Finally, the following are the timing limitations for small grain herbicides. The timing restrictions are based on crop safety.

● 2,4-D – up to jointing stage (pre-jointing)
● Banvel/Clarity – up to jointing stage (pre-jointing)
● Osprey – up to jointing stage
● Buctril – up to boot stage
● Harmony Extra or Harmony GT – up to flag stage (pre-flag leaf)

Volunteer Rye Cannot Be Controlled in Small Grains

Friday, September 19th, 2008

Mark VanGessel, Extension Weed Specialist; mjv@udel.edu

There have been a considerable number of fields with rye-strips planted for vegetables in some areas, and these fields are very convenient to plant small grains in the fall. However, keep in mind that there is no herbicide available to control volunteer rye in wheat or barley. There are a few herbicides that will control or suppress Italian (or annual) ryegrass in these crops, but they will not control grain rye used for wind breaks. Therefore, if the windbreaks were allowed to produce seed this year, you can expect the rye to act as a competitive weed in your small grains. Rye seeds generally germinate the same year they are produced, so it is not a long-term problem. However, it can be an issue if you planted rye strips last fall and then plant small grains this fall.

Be Sure to Use a Burndown with No-Till Small Grains

Friday, September 19th, 2008

Mark VanGessel, Extension Weed Specialist; mjv@udel.edu

More and more fields are being planted as no-till small grains. These fields need a non-selective herbicide prior to emergence (either Gramoxone or glyphosate). Too often, these fields look ‘clean’ at planting time but numerous weeds have emerged and are quite small. These weeds are much easier to control prior to planting than later. Harmony GT or Harmony Extra are not replacements for these non-selective herbicides.

Osprey Winter Wheat – Best Suited for Fall Applications

Friday, September 19th, 2008

Mark VanGessel, Extension Weed Specialist; mjv@udel.edu

Osprey is registered for grass weeds in winter wheat, including annual ryegrass and annual blue grass. Osprey also controls a number of broadleaf weeds that are common in our area. Osprey is not labeled for barley. Osprey is used at 4.75 oz wt/A. Application timing is emergence to jointing of wheat or 2 leaf to 2-tiller grasses. Osprey requires a non-ionic surfactant plus nitrogen. Fertilizer nitrogen (28 to 32% N solutions) should be used at 1 to 2 qt/A. Ammonium sulfate (AMS) can be used at 1.5 to 3 lb/A. Osprey can be applied with methylated seed oil. Osprey should not be applied with crop oils or silicone based surfactants. Osprey is not labeled for use with liquid fertilizer carriers. The label states that liquid fertilizer solutions should be no more than 15% of the spray carrier volume. Nitrogen fertilizer greater than 15% of the spray volume should not be applied within 14 days of the Osprey application, which makes timing of spring applications difficult. As a result, fall applications are more appropriate than spring. Osprey can be tankmixed with a Harmony GT and Harmony Extra (as well as other herbicides), but tankmixtures with Banvel/Clarity or 2,4-D may reduce grass control. The grasses specifically mentioned on the label that are important in our region are annual ryegrass (it will not control volunteer grain rye), annual bluegrass, and roughstalk bluegrass. The label lists brome species as suppression. Broadleaf activity is good on wild radish and wild mustard plus suppression of henbit and common chickweed. UD has tested Osprey for ryegrass the past two to three years with favorable results. Soybeans can be planted 90 days after treatment and refer to the label for other crops.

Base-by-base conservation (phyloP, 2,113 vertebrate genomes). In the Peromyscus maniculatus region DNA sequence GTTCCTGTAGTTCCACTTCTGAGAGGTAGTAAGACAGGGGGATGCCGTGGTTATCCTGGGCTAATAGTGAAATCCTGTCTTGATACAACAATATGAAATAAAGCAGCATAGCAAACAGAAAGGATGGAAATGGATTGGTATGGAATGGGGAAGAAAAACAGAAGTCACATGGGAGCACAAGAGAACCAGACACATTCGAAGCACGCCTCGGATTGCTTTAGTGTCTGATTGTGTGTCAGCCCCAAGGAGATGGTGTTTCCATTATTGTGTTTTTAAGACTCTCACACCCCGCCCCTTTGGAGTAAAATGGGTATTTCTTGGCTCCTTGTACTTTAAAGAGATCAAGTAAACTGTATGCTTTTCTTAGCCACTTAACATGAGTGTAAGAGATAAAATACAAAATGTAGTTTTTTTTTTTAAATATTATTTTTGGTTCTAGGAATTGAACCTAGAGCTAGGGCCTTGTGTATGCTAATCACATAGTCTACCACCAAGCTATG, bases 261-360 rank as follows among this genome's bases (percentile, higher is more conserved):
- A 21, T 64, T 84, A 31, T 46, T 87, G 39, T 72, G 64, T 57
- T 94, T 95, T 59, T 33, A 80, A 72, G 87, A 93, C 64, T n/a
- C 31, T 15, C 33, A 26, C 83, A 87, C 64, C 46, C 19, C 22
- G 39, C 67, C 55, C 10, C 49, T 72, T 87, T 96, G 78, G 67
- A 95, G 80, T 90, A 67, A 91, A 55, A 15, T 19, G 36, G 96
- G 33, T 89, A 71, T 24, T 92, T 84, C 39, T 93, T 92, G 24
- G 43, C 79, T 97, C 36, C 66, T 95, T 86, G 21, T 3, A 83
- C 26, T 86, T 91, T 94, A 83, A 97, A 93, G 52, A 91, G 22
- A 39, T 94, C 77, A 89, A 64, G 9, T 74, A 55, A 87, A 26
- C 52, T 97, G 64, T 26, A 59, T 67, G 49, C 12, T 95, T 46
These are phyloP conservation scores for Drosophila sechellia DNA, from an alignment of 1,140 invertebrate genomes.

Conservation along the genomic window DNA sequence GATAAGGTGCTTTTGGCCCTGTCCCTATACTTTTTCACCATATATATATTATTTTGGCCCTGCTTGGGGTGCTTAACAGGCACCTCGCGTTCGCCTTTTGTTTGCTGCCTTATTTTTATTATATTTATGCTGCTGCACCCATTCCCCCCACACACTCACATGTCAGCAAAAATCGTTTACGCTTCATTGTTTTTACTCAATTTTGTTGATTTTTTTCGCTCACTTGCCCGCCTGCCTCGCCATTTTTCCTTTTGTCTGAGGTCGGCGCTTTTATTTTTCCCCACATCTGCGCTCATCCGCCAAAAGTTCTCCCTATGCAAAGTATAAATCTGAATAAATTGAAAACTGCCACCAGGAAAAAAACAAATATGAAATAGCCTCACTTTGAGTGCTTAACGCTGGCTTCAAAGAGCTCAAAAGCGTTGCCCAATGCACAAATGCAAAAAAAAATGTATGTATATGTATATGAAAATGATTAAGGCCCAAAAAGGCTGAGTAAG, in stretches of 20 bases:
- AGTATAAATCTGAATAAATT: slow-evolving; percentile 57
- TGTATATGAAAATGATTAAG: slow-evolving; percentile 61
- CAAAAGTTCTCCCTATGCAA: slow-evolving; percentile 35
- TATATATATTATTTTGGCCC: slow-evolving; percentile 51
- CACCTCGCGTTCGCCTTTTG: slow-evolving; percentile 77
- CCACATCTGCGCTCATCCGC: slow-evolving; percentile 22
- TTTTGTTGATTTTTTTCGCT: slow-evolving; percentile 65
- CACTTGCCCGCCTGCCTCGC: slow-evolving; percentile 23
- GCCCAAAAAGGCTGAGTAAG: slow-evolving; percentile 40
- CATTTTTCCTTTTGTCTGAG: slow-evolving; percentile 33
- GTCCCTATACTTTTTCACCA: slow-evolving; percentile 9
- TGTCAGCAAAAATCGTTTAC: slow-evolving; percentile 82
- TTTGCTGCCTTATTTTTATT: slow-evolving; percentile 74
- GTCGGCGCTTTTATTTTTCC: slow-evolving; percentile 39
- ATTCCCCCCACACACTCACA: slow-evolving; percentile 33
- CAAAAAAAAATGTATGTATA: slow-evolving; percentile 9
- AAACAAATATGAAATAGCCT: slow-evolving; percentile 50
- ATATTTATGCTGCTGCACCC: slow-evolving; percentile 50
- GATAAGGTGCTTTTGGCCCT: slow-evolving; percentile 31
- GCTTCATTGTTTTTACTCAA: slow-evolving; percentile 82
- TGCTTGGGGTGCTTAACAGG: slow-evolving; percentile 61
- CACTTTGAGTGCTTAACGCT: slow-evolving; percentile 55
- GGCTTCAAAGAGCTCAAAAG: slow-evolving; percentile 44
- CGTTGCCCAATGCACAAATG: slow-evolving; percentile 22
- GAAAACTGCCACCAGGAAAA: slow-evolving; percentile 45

New Formulations/Confusion for Small Grain Herbicides

Wednesday, March 26th, 2008

Mark VanGessel, Extension Weed Specialist; mjv@udel.edu

Remember the good old days when someone said they used “Harmony” on their wheat and you knew exactly what they meant. Then came Harmony Extra, Harmony GT, followed by Harmony Extra XP and Harmony GT XP. Now there is Harmony Extra SG with TotalSol and Harmony SG with TotalSol. These are new soluble granule (SG) formulations with 50% active ingredient. Granules are supposed to fully dissolve and solution will appear relatively clear. It appears to take longer to go into solution than the previous formulations, so if mixing in a 5-gallon bucket before adding to nitrogen carrier, it may take up to 10 minutes of constant stirring if the water is cold. Use patterns have not changed with the new formulation, but the concentration of the product has.

Harmony Extra 50SG with TotalSol is DuPont’s new formulation for the combination of thifensulfuron and tribenuron. The “old” Harmony Extra XP formulation was 75% active ingredient and the new Harmony Extra SG is a 50% active ingredient, so the SG formulation requires more product to get the same active ingredient. (0.6 oz/A Harmony Extra SG TotalSol = 0.4 oz/A Harmony Extra XP). The use pattern has not changed with the SG formulation. (more…)